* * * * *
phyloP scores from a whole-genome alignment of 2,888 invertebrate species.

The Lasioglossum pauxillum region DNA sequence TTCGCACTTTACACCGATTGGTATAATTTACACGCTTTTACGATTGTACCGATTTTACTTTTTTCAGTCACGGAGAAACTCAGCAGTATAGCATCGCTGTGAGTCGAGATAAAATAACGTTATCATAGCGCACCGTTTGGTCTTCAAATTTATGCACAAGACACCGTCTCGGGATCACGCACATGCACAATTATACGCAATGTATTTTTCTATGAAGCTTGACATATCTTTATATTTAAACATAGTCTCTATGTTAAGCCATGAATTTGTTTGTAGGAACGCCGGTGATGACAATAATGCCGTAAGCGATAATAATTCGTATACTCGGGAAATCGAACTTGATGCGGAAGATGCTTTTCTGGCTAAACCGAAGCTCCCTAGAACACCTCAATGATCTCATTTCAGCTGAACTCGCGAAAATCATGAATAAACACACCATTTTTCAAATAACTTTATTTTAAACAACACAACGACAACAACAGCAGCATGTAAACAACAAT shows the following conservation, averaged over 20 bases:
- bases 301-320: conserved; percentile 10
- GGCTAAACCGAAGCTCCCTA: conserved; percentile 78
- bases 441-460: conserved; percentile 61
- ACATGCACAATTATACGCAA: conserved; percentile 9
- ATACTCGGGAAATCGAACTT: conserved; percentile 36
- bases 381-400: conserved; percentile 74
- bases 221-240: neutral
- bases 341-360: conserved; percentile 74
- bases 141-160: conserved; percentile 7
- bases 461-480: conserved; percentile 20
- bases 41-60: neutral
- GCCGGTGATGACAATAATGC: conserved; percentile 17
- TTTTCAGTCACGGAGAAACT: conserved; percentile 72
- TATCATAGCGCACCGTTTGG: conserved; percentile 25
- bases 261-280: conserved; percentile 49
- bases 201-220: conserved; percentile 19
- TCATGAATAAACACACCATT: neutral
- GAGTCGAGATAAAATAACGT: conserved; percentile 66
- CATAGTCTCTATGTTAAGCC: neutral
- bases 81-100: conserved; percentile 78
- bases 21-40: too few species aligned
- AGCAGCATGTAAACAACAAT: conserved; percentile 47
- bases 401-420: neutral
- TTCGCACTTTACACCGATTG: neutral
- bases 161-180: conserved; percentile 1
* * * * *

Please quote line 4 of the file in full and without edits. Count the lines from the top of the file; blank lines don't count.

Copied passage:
- GGCTAAACCGAAGCTCCCTA: conserved; percentile 78